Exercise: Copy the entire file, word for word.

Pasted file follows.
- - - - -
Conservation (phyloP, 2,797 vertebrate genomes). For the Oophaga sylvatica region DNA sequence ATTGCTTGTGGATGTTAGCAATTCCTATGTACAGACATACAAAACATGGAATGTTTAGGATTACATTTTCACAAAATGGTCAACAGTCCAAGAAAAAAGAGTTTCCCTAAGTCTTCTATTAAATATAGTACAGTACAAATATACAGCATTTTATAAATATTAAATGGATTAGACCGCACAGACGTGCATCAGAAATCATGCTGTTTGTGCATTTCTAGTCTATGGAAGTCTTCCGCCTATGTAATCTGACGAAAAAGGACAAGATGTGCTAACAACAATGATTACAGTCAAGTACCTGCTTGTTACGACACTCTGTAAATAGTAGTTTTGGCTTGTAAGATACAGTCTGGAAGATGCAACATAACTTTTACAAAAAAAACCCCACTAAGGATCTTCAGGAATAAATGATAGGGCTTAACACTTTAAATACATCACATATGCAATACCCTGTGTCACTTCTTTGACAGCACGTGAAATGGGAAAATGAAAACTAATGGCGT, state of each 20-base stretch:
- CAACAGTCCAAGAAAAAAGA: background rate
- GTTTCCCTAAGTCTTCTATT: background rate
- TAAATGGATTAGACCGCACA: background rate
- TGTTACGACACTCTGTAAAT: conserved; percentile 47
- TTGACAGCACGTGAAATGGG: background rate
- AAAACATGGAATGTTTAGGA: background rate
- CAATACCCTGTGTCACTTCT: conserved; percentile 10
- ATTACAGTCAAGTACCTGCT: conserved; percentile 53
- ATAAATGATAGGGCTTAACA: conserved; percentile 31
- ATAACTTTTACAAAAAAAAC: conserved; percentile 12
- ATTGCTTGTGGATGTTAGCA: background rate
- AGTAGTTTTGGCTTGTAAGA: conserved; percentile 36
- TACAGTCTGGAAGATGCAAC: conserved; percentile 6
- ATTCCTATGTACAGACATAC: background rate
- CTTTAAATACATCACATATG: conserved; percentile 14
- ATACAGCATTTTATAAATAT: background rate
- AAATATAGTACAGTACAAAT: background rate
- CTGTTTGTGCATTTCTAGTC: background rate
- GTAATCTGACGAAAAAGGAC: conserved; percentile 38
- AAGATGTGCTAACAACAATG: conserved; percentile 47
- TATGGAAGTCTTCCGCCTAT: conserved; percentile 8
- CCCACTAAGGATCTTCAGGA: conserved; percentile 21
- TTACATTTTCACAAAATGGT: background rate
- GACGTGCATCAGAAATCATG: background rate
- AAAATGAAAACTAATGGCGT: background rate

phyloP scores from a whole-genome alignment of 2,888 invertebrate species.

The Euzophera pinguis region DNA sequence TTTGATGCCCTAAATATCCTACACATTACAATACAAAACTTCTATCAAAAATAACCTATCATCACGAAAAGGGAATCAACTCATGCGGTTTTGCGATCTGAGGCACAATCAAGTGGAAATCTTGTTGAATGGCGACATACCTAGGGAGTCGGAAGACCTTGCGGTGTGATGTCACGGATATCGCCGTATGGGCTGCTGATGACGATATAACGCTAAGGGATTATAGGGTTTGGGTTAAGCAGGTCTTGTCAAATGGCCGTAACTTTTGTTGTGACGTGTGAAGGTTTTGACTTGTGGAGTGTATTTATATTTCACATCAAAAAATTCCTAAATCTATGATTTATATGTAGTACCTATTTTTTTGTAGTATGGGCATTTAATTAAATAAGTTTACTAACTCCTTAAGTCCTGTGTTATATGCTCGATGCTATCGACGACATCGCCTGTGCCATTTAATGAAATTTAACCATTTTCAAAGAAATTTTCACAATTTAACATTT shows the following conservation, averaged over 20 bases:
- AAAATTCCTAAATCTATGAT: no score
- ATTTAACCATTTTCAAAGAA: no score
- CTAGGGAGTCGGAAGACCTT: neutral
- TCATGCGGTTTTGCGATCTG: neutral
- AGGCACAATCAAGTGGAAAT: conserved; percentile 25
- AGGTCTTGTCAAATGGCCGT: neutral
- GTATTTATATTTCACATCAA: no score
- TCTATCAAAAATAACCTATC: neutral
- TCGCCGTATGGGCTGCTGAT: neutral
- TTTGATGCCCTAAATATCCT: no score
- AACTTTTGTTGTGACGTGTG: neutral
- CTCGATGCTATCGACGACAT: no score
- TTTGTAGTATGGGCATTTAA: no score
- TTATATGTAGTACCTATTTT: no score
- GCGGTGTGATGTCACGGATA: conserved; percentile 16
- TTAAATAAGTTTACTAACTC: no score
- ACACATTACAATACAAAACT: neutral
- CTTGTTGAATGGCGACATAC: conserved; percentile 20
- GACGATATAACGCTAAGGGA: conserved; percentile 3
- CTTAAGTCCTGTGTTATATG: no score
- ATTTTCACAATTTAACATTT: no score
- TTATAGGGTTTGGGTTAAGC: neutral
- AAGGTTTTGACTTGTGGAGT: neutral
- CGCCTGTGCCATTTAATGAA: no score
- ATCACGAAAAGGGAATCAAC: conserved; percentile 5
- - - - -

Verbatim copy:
Conservation (phyloP, 2,797 vertebrate genomes). For the Oophaga sylvatica region DNA sequence ATTGCTTGTGGATGTTAGCAATTCCTATGTACAGACATACAAAACATGGAATGTTTAGGATTACATTTTCACAAAATGGTCAACAGTCCAAGAAAAAAGAGTTTCCCTAAGTCTTCTATTAAATATAGTACAGTACAAATATACAGCATTTTATAAATATTAAATGGATTAGACCGCACAGACGTGCATCAGAAATCATGCTGTTTGTGCATTTCTAGTCTATGGAAGTCTTCCGCCTATGTAATCTGACGAAAAAGGACAAGATGTGCTAACAACAATGATTACAGTCAAGTACCTGCTTGTTACGACACTCTGTAAATAGTAGTTTTGGCTTGTAAGATACAGTCTGGAAGATGCAACATAACTTTTACAAAAAAAACCCCACTAAGGATCTTCAGGAATAAATGATAGGGCTTAACACTTTAAATACATCACATATGCAATACCCTGTGTCACTTCTTTGACAGCACGTGAAATGGGAAAATGAAAACTAATGGCGT, state of each 20-base stretch:
- CAACAGTCCAAGAAAAAAGA: background rate
- GTTTCCCTAAGTCTTCTATT: background rate
- TAAATGGATTAGACCGCACA: background rate
- TGTTACGACACTCTGTAAAT: conserved; percentile 47
- TTGACAGCACGTGAAATGGG: background rate
- AAAACATGGAATGTTTAGGA: background rate
- CAATACCCTGTGTCACTTCT: conserved; percentile 10
- ATTACAGTCAAGTACCTGCT: conserved; percentile 53
- ATAAATGATAGGGCTTAACA: conserved; percentile 31
- ATAACTTTTACAAAAAAAAC: conserved; percentile 12
- ATTGCTTGTGGATGTTAGCA: background rate
- AGTAGTTTTGGCTTGTAAGA: conserved; percentile 36
- TACAGTCTGGAAGATGCAAC: conserved; percentile 6
- ATTCCTATGTACAGACATAC: background rate
- CTTTAAATACATCACATATG: conserved; percentile 14
- ATACAGCATTTTATAAATAT: background rate
- AAATATAGTACAGTACAAAT: background rate
- CTGTTTGTGCATTTCTAGTC: background rate
- GTAATCTGACGAAAAAGGAC: conserved; percentile 38
- AAGATGTGCTAACAACAATG: conserved; percentile 47
- TATGGAAGTCTTCCGCCTAT: conserved; percentile 8
- CCCACTAAGGATCTTCAGGA: conserved; percentile 21
- TTACATTTTCACAAAATGGT: background rate
- GACGTGCATCAGAAATCATG: background rate
- AAAATGAAAACTAATGGCGT: background rate

phyloP scores from a whole-genome alignment of 2,888 invertebrate species.

The Euzophera pinguis region DNA sequence TTTGATGCCCTAAATATCCTACACATTACAATACAAAACTTCTATCAAAAATAACCTATCATCACGAAAAGGGAATCAACTCATGCGGTTTTGCGATCTGAGGCACAATCAAGTGGAAATCTTGTTGAATGGCGACATACCTAGGGAGTCGGAAGACCTTGCGGTGTGATGTCACGGATATCGCCGTATGGGCTGCTGATGACGATATAACGCTAAGGGATTATAGGGTTTGGGTTAAGCAGGTCTTGTCAAATGGCCGTAACTTTTGTTGTGACGTGTGAAGGTTTTGACTTGTGGAGTGTATTTATATTTCACATCAAAAAATTCCTAAATCTATGATTTATATGTAGTACCTATTTTTTTGTAGTATGGGCATTTAATTAAATAAGTTTACTAACTCCTTAAGTCCTGTGTTATATGCTCGATGCTATCGACGACATCGCCTGTGCCATTTAATGAAATTTAACCATTTTCAAAGAAATTTTCACAATTTAACATTT shows the following conservation, averaged over 20 bases:
- AAAATTCCTAAATCTATGAT: no score
- ATTTAACCATTTTCAAAGAA: no score
- CTAGGGAGTCGGAAGACCTT: neutral
- TCATGCGGTTTTGCGATCTG: neutral
- AGGCACAATCAAGTGGAAAT: conserved; percentile 25
- AGGTCTTGTCAAATGGCCGT: neutral
- GTATTTATATTTCACATCAA: no score
- TCTATCAAAAATAACCTATC: neutral
- TCGCCGTATGGGCTGCTGAT: neutral
- TTTGATGCCCTAAATATCCT: no score
- AACTTTTGTTGTGACGTGTG: neutral
- CTCGATGCTATCGACGACAT: no score
- TTTGTAGTATGGGCATTTAA: no score
- TTATATGTAGTACCTATTTT: no score
- GCGGTGTGATGTCACGGATA: conserved; percentile 16
- TTAAATAAGTTTACTAACTC: no score
- ACACATTACAATACAAAACT: neutral
- CTTGTTGAATGGCGACATAC: conserved; percentile 20
- GACGATATAACGCTAAGGGA: conserved; percentile 3
- CTTAAGTCCTGTGTTATATG: no score
- ATTTTCACAATTTAACATTT: no score
- TTATAGGGTTTGGGTTAAGC: neutral
- AAGGTTTTGACTTGTGGAGT: neutral
- CGCCTGTGCCATTTAATGAA: no score
- ATCACGAAAAGGGAATCAAC: conserved; percentile 5